"Static" ARP entries is the more commonly used term than "Permanent"; you should know this if you're Googling and the like.
Static ARP entries do provide protection against ARP poisoning / spoofing. However, someone in a position to perform ARP spoofing can also perform MAC spoofing to achieve close to the same effect, and overcome the obstacle that a static ARP entry presents. This reduces the relative value of putting this protection into place.
Under both Windows and Unix, static arp entries are configured using the command line tool 'arp' which is often called from a script, as @chris points out. You will not find an easy distributed management mechanism like, say, Group Policy to do it for you. Unless you've already got a tool in place for centralized configuration (puppet, cfengine, BladeLogic) you're stuck with manual work, another reason this protection isn't as attractive as one might like.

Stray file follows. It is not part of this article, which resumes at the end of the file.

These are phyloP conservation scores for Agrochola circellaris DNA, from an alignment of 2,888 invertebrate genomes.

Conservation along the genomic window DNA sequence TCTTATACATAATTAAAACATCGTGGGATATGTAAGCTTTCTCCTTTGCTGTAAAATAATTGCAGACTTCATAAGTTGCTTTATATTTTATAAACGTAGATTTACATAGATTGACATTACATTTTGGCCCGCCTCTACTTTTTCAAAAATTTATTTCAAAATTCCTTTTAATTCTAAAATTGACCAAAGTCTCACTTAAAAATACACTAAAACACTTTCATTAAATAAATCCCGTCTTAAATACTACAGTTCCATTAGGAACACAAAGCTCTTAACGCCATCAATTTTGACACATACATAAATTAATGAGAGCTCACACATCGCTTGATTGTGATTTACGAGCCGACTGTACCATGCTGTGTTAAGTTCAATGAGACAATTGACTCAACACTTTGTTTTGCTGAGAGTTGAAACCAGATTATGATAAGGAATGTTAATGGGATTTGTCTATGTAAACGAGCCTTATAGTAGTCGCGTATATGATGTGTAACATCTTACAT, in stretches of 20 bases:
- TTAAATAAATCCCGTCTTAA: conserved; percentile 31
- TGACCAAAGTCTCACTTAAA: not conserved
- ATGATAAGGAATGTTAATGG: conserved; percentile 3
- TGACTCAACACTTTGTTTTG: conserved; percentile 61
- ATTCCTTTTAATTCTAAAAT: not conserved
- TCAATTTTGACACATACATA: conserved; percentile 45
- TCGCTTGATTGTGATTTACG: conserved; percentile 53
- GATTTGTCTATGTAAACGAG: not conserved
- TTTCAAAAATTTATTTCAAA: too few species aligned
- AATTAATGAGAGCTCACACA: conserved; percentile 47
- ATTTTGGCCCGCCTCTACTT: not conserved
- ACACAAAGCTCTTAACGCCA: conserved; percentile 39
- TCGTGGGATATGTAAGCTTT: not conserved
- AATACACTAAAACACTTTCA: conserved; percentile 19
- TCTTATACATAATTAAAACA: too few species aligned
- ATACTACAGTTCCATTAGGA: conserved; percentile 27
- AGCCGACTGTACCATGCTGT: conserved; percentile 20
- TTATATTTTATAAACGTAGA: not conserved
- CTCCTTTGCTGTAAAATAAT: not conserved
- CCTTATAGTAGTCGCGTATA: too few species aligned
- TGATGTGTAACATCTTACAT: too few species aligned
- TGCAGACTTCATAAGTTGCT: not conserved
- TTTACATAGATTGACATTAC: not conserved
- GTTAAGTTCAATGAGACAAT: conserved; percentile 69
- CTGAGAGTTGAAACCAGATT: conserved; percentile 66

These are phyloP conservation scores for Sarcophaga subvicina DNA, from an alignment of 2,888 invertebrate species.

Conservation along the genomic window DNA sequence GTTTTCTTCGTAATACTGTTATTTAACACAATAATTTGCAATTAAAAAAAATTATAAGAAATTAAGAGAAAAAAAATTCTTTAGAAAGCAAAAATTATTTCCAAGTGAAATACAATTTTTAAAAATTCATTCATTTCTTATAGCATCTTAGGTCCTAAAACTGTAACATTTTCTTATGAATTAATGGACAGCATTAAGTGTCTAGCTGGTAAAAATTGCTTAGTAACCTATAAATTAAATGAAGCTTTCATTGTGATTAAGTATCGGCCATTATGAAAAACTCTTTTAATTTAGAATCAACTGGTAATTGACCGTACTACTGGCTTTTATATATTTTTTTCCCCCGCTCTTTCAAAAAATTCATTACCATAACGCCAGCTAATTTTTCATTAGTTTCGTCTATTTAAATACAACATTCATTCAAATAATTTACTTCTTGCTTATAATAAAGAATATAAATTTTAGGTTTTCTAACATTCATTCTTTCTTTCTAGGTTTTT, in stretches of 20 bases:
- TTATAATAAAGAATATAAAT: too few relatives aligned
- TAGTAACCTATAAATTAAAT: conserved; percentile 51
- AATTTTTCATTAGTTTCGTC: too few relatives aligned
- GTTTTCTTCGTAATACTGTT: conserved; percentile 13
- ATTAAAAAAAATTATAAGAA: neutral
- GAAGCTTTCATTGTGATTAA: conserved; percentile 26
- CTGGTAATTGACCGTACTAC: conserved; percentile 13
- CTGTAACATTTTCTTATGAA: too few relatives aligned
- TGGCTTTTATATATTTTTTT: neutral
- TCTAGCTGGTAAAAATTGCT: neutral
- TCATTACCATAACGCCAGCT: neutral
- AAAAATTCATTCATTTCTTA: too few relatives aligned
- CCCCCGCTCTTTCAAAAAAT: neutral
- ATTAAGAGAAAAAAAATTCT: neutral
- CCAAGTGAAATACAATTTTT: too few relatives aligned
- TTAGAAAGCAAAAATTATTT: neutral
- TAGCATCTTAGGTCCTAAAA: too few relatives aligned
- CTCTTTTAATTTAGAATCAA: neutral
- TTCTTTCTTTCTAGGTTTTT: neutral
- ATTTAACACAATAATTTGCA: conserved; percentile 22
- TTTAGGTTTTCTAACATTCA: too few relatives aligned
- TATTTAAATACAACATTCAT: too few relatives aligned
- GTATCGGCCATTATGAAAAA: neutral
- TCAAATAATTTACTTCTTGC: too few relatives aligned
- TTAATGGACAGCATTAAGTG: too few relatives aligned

In my opinion, static ARP entries are a low-level security step which has limited advantages, whose management is troublesome, and whose over-riding of the way a dynamic network works will turn around and bite you in the MAC at some point. There are better places to spend your time and energy.